“I worry a bit about … the young men and women who are now in their teens, early teens, and who probably underestimate the impact of their persona in social media and what impact that could have later in life on things like security clearances and promotions and selections,” he said at a veterans conference in Washington in December.
Brett Griffith, a former servicemember who commented on the page, said soldiers, sailors, airmen and Marines who post inappropriate pictures are unworthy of wearing the uniform.
“The ONLY pictures I have of myself in Uniform are me wearing it properly with nothing but PRIDE in myself and my former Unit ... Those who wear it improperly or have no respect for it, do not need to be granted the HONOR of putting it on,” he wrote.
The administrators posted the following message from a “fan” of the group:
“You must ensure your virtual conduct is as patriotic and honorable as the service you represent.”
Some commenters questioned the way the administrators are pursuing their goals.
“I feel like [the page] is being run by [someone] that is just trying to nail soldiers for dumb stuff when most of this stuff should be handled by their team leaders and squad leaders. When I was in the Army I always had that mentality that if my soldiers were [expletive] up, let me handle it. Don’t outsource to others,” said David Lynch, a retired Army soldier.
Another commentator, Adam Pellin, also criticized the site.
“I can see the point of this page. But it’s sad that a page like this actually exists. Putting these [people] on display for everyone to see I think may inadvertently have a negative effect. You say they are disgracing the uniform in a public forum, so how is sharing their pictures to even more people going to help?”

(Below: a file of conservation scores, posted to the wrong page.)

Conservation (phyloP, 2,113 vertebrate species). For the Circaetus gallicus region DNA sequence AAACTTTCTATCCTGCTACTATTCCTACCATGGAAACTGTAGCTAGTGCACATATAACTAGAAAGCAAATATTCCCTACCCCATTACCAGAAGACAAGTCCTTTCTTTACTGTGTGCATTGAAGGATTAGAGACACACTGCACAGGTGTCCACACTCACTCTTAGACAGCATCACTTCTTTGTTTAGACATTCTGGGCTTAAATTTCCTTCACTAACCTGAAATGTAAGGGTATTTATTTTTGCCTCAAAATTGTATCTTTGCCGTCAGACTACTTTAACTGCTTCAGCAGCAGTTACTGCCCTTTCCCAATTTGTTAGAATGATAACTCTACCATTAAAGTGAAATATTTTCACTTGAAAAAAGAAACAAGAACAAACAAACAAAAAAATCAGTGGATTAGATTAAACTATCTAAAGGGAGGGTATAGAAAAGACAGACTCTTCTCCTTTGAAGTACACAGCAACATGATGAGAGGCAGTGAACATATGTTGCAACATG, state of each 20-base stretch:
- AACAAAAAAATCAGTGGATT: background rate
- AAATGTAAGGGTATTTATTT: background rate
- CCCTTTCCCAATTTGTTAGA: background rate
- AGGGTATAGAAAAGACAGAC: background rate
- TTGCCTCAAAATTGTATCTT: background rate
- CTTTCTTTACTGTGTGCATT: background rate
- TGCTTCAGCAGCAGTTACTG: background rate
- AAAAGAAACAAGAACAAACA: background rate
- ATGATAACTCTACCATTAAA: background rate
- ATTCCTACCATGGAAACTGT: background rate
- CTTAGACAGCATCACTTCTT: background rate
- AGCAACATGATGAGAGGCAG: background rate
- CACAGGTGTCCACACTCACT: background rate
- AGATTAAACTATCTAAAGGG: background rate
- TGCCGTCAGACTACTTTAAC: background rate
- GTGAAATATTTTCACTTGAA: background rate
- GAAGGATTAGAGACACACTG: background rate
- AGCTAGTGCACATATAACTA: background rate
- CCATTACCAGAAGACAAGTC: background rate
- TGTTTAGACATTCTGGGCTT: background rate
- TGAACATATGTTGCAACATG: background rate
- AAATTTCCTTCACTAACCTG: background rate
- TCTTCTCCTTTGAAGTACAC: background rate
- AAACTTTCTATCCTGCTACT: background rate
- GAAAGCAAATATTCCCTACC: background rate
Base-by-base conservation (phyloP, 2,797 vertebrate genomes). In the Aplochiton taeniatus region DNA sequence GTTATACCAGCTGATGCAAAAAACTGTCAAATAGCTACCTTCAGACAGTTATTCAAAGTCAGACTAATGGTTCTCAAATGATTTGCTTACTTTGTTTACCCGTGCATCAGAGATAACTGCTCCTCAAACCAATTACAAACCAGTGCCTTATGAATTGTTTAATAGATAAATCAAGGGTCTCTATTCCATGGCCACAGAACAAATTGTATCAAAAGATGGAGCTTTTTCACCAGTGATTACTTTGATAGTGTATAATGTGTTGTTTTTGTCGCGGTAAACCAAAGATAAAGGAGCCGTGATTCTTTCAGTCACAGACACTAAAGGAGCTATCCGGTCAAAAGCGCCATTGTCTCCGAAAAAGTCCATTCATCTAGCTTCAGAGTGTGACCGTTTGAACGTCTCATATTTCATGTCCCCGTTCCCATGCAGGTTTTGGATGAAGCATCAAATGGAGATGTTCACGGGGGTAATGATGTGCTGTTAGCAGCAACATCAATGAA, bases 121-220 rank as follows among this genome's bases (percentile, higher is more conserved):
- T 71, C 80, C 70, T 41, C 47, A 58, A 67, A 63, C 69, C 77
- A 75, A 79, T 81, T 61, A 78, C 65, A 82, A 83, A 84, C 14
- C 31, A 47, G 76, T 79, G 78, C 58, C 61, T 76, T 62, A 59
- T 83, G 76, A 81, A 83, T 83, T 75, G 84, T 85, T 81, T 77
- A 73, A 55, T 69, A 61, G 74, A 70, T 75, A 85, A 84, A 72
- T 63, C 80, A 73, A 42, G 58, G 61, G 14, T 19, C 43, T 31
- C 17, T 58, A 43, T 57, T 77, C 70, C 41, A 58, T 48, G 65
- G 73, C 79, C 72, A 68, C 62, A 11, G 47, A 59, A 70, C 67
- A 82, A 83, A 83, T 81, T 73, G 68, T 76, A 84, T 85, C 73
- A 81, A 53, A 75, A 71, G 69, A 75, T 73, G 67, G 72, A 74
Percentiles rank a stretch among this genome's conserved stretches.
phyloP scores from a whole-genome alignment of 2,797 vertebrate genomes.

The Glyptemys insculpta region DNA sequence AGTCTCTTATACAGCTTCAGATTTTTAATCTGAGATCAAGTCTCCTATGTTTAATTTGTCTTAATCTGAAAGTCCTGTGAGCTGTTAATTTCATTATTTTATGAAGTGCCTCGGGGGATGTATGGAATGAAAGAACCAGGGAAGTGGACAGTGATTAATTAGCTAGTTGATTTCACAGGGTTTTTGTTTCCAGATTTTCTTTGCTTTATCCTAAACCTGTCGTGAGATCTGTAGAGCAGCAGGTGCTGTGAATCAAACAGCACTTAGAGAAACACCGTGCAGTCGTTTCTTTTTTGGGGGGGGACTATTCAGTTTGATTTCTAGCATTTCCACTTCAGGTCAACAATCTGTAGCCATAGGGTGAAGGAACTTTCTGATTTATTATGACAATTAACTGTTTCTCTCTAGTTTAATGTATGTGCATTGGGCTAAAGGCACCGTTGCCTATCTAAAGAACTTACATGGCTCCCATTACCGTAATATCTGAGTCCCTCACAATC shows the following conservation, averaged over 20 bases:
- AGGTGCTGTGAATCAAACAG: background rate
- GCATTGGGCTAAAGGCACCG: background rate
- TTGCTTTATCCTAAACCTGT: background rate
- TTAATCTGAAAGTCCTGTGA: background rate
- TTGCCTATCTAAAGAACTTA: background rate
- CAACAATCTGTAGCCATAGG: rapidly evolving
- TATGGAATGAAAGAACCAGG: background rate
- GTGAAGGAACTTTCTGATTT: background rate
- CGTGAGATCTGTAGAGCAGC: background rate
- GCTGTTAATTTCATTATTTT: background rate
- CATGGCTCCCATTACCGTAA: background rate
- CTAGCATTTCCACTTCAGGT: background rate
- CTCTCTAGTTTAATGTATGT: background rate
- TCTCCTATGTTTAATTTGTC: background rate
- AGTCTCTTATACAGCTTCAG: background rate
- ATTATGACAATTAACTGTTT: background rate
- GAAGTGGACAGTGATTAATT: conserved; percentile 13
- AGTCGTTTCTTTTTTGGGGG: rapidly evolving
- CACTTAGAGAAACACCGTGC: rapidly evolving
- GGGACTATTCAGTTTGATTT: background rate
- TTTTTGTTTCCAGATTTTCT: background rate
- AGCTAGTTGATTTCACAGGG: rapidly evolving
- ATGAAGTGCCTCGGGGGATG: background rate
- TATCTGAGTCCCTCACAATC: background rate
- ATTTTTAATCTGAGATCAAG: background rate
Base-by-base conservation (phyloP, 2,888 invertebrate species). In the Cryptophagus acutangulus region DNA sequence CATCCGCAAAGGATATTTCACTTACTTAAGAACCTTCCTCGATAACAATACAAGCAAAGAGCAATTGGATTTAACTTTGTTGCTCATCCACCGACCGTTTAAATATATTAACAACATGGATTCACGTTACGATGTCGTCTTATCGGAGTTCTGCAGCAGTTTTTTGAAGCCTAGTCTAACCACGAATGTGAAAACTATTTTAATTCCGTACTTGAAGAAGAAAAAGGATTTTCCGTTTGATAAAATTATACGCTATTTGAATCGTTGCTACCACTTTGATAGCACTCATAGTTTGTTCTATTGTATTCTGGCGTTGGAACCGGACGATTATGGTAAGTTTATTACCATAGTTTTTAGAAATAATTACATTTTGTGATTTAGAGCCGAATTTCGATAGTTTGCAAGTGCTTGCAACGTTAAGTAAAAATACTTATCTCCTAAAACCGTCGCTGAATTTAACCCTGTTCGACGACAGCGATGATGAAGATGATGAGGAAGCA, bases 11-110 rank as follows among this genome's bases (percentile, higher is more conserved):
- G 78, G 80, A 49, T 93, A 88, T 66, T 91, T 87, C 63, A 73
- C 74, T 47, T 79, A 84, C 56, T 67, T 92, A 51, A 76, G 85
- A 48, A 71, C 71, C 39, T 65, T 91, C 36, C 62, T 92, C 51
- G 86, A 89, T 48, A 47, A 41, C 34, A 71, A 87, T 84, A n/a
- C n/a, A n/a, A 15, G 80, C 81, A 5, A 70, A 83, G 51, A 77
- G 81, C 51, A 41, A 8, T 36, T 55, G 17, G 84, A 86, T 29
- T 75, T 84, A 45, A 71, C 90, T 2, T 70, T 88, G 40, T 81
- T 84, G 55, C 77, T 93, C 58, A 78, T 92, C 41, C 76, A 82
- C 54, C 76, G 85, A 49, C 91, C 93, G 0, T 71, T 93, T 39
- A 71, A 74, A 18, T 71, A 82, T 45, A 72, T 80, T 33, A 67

Others praised the group.
“I am a fan of the site and hope it helps deter Soldiers from making career ending social media mistakes, both the Soldiers who post outrageous photos and the Soldiers whose comments also constitute career ending social media mistakes,” wrote Eileen Hernandez, an Army officer.
The administrators defended their exposure strategy.
“[We’re doing it this way] because obviously it is NOT being handled in house,” they wrote.
Social media posts of servicemembers doing inappropriate things have recently triggered high-profile investigations and suspensions of the personnel involved.
Stars and Stripes reported on two controversial photos that went viral on social media earlier this month, including one depicting an airman pretending to make out with the POW/MIA emblem and another showing National Guard soldiers posing disrespectfully in front of a military funeral training casket. The military has launched investigations into both cases.
“Commenting, posting or linking to material that violates the UCMJ or basic rules of Soldier conduct is prohibited,” Army Staff Sgt. Dale Sweetnam of the Office of the Chief of Public Affairs said in a press release in February 2012. “It is important that all Soldiers know that once they log on to a social media platform, they still represent the Army … The best way to think about it is, if you wouldn’t say it in formation or to your leader’s face, don’t say it online.”